Published: 2022-04-22

A cross-sectional, questionnaire-based study on knowledge, attitude, and practice of pharmacovigilance among post-graduates at a tertiary care teaching hospital, Telangana

Aitha Swetha Rani, Chakradhar T., Swarupa Rani Kasukurthi, E. Bhuvaneshwari, Sravani Marpaka


Background: Pharmacovigilance is the process of drug safety monitoring that improves patients' quality of life through the collection and analysis of Adverse Drug Reactions (ADRs). In our state, most of the ADRs are reported by a spontaneous reporting system of individual cases from health care professionals to Adverse Drug Reaction Monitoring Centre (AMC) under the Pharmacovigilance Programme of India (PvPI). Post-graduates (PGs) play a vital role in reporting ADRs as they are in personal evidence with all events after drug administration. The main objective of our study is to evaluate the Knowledge, Attitude, and Practice of Pharmacovigilance among post-graduates.

Methods: The present study was a cross-sectional questionnaire-based study on knowledge, attitude, and practice (KAP) of Pharmacovigilance among 150 post-graduates at a tertiary care teaching hospital, Telangana. The statistical analysis was done using Statistical Package for Social Sciences (SPSS) version 25 software.

Results: The results showed that there is relatively less knowledge among postgraduates. Attitude and practice-based questions evidenced a paradigm shift towards the construction of an organized Pharmacovigilance system. This study also highlights the under-reporting and the interventions needed to improve spontaneous reporting of ADRs.

Conclusions: The knowledge of Pharmacovigilance with a positive attitude and practice among post-graduates is essential for reporting ADRs and reducing under-reporting.



Pharmacovigilance, Knowledge, Attitude, Practice, Post-graduates, Under-reporting

Full Text:



WHO Pharmacovigilance Indicators: A Practical Manual for the Assessment of Pharmacovigilance Systems. 2015.

Verma S, Gulati Y. Fundamentals of Pharmacovigilance, Need for Pharmacovigilance. 1st edition. 2017;9-12.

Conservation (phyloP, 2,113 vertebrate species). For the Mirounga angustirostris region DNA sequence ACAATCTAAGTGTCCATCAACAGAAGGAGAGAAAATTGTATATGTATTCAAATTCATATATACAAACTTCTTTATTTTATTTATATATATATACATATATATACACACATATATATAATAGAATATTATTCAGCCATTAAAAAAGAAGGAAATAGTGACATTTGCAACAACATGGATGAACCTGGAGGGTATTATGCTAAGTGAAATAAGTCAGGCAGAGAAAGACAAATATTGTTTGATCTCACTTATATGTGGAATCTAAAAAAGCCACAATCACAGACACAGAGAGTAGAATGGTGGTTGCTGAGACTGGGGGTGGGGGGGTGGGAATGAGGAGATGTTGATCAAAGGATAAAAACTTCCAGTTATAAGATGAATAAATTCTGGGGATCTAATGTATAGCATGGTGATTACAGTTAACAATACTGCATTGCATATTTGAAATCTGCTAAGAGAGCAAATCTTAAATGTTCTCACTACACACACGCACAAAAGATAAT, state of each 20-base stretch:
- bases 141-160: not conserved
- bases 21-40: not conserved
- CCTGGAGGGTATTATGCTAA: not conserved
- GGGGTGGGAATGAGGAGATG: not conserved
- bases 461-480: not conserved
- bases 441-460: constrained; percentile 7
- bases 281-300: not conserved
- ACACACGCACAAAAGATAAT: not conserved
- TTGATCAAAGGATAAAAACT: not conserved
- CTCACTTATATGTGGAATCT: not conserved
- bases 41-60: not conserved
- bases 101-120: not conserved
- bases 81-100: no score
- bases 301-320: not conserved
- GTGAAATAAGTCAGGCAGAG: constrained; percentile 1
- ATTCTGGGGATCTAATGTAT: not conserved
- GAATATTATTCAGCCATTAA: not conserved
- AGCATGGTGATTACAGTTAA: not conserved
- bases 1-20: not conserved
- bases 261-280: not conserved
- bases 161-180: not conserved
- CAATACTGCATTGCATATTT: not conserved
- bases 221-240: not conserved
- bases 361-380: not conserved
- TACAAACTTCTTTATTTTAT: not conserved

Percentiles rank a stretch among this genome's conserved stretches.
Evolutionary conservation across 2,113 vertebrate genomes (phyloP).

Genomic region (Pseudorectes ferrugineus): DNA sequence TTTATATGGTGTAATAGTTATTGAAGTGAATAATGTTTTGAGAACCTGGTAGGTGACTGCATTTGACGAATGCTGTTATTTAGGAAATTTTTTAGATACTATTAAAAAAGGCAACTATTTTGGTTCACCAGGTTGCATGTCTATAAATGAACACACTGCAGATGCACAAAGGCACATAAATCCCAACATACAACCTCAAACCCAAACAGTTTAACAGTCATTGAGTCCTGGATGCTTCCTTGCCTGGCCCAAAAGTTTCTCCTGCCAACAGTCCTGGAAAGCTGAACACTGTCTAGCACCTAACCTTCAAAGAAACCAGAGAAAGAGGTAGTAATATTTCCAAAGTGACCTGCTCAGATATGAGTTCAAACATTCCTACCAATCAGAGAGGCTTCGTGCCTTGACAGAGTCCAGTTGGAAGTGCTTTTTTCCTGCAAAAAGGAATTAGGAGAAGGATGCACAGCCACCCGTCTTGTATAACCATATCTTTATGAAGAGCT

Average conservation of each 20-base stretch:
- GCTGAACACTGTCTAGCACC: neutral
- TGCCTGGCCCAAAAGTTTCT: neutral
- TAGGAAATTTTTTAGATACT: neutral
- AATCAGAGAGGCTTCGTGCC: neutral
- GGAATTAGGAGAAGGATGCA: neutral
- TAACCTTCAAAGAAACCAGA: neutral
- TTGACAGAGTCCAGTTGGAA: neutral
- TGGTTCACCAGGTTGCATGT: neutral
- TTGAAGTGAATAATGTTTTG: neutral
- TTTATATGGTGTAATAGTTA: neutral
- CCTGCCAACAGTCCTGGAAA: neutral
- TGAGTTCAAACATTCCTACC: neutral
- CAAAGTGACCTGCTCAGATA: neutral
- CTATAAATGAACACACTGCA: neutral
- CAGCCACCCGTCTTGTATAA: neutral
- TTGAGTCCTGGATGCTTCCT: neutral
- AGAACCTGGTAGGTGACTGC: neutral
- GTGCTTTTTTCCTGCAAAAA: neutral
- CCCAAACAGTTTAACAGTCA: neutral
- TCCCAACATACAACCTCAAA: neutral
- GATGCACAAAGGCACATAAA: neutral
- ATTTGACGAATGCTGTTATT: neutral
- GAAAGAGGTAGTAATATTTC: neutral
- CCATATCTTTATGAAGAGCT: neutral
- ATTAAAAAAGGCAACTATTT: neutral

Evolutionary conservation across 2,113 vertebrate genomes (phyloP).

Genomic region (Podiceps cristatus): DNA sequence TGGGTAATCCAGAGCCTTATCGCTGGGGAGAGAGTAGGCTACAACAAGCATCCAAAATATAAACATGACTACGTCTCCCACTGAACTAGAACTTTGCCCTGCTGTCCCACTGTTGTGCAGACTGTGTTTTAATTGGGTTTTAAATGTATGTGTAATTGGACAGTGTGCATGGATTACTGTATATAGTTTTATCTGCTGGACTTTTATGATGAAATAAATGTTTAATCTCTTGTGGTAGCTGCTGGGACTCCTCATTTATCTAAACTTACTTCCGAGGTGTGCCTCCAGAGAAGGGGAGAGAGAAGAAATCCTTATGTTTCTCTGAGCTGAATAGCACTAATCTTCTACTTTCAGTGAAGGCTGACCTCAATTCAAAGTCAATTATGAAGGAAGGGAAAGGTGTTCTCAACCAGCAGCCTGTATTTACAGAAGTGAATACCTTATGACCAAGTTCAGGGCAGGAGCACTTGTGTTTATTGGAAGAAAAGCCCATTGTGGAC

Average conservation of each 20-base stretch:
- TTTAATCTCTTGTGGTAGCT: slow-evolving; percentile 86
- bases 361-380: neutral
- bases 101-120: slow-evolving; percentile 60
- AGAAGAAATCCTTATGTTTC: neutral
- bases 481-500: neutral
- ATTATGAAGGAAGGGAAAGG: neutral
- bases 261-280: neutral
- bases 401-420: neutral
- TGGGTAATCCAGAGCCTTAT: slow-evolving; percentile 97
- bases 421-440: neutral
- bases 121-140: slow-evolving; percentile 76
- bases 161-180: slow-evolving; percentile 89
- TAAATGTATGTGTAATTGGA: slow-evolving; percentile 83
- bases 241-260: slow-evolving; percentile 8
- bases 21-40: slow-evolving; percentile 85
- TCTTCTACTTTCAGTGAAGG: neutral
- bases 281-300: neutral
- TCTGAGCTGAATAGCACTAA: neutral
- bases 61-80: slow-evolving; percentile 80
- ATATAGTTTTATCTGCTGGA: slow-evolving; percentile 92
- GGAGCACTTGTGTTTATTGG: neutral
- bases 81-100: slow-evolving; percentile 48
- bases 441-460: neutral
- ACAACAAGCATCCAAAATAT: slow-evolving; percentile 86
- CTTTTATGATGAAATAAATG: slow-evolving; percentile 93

WHO. Safety of medicines in Public Health Programmes: Pharmacovigilance an essential tool. WHO. 2006.

Sarkar S, Srivastava V, Mohanty M. Textbook of Post-Graduate Pharmacology, Pharmacovigilance. 1st edition. 2020;84-9.

PvPI official website. Available at: Accessed on 20 February 2021.

Giardina C, Paola M, Cutroneo, Mocciaro E, Giuseppina T et al. Adverse Drug Reactions in Hospitalized Patients: Results of the FORWARD (Facilitation of Reporting in Hospital Ward) Study, Pharmaceutical Medicine and Outcomes Research. 2018;9(350):1-12.

Srinivasan V, Sheela D, Mridula D. Knowledge, Attitude, and Practice of Pharmacovigilance among the Healthcare Professionals in a Tertiary Care Hospital – A Questionnaire Study, Biomedical and Pharmacology Journal. 2017;10(3):1441-7.

Pharmacovigilance Programme of India. Available at: Accessed on 27 February 2021.

Rehan HS, Sah RK, Chopra D. Comparison of knowledge, attitude and practices of resident doctors and nurses on adverse drug reaction monitoring and reporting in a tertiary care hospital, Indian Journal of Pharmacology. 2012;44(6):699-703.

Kumar D, Muthu MS, Pandey BL. Pharmacovigilance program in India: Current status and its perspectives, Journal of Pharmacology and Toxicological Studies. 2015;3(4):20-4.

Dhananjay K, Himasri E. A study of assessing knowledge, attitude, and practice of pharmacovigilance among medical students of a South Indian teaching hospital. IJBCP. 2017;6(1):43-47.

Khan, SA Goyal C, Chandel N, Rafi M. Knowledge, attitudes, and practice of doctors to adverse drug reaction reporting in a teaching hospital in India: An observational study. J Nat Sci Biol Med. 2013;4(1):191-6.

Smita S, Prasad SD, Prabin S, Pragati P. Knowledge, Attitude, and Practices of Pharmacovigilance among Doctors at a Tertiary Care Teaching Hospital Birgunj, Nepal. JNMC. 2021;6(1):14-8.

Gupta D, Nayak RP, Shivaranjani R, Vidyarthi SK. A questionnaire study on the knowledge, attitude, and the practice of pharmacovigilance among the healthcare professionals in a teaching hospital in South India. 2015;6(1):45-52.

Avery AJ, Anderson C, Bond CM, Fortnum H, Gifford A, Hannaford PC et al. Evaluation of patient reporting of adverse drug reactions to the UK, Yellow Card Scheme: Literature review, descriptive and qualitative analyses, and questionnaire surveys. Health Technol Assess. 2011;15(20):1-234.

Nichols V, Thériault-Dubé I, Touzin J, Delisle JF, Lebel D, Bussières JF et al. Risk perception and reasons for noncompliance in pharmacovigilance: a qualitative study conducted in Canadá. Drug Saf. 2009;32(7):579-90.

Gavaza P, Brown CM, Khoza S. Texas pharmacists‟ opinions on reporting serious adverse drug events to the Food and Drug Administration: a qualitative study. Pharm World Sci. 2010;32(5):651-7.

Ganeshan S, Sandhiya S, Reddy KC, Adithan C. The impact of educational intervention on knowledge, attitudes, and practice of pharmacovigilance towards adverse drug reaction reporting among health care professionals in a tertiary care hospital in South India. Journal of natural science, biology and Medicine. 2017;8(2):203-9.

Alsbou M, Abdeen G Batereh A, Bawaresh N, Jaber J, Qawasmi G. Analysis of National Pharmacovigilance database in Jordan. Biomedical and Pharmacology Journal. 2017;10(1):319-28.

Kalaiselvan V, Prasad T, Bisht A, Singh S, Singh GN. Adverse drug reaction reporting culture in Pharmacovigilance program of India. Indian Journal of Medical Research. 2014;140(4):563-4.

Tandon VR, Mahajan V, Khajuria V, Gillani Z. Under-reporting of Adverse Drug Reactions: A challenge for Pharmacovigilance in India. Indian Journal of Pharmacology. 2015;47(1):65-71.